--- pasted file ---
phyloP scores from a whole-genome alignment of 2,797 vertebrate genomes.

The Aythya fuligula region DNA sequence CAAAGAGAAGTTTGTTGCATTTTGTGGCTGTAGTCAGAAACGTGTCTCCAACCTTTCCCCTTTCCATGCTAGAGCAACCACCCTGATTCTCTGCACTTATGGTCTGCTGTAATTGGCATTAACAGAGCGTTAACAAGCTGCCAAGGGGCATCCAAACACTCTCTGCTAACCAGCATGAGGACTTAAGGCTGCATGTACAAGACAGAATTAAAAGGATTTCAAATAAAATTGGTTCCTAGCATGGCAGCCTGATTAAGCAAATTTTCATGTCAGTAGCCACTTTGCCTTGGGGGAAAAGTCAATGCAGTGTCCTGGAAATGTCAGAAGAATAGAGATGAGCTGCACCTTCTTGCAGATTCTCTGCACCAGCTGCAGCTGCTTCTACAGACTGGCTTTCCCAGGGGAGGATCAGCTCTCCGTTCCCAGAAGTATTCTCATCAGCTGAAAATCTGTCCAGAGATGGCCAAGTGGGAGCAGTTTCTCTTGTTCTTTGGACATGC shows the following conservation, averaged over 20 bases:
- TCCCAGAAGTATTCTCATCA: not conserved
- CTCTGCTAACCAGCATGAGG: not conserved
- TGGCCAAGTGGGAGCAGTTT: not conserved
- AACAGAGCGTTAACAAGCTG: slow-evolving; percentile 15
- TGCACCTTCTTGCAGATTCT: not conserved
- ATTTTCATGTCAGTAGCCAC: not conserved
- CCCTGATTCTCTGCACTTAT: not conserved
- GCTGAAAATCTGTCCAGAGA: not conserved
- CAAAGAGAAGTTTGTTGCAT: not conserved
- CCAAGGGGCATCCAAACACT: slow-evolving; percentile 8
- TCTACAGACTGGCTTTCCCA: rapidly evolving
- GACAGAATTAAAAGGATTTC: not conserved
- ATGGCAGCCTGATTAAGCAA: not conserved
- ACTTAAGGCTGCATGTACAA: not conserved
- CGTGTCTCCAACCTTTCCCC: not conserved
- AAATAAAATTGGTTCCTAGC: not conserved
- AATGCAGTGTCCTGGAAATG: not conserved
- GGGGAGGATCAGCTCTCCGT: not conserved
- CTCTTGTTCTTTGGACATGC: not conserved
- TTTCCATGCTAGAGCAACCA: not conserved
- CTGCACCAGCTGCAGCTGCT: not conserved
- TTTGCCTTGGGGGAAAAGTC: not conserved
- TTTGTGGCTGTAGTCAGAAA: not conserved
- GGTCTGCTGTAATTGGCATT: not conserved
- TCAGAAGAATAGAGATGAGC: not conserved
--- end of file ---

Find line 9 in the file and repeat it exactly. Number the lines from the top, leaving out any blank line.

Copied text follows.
- CCCTGATTCTCTGCACTTAT: not conserved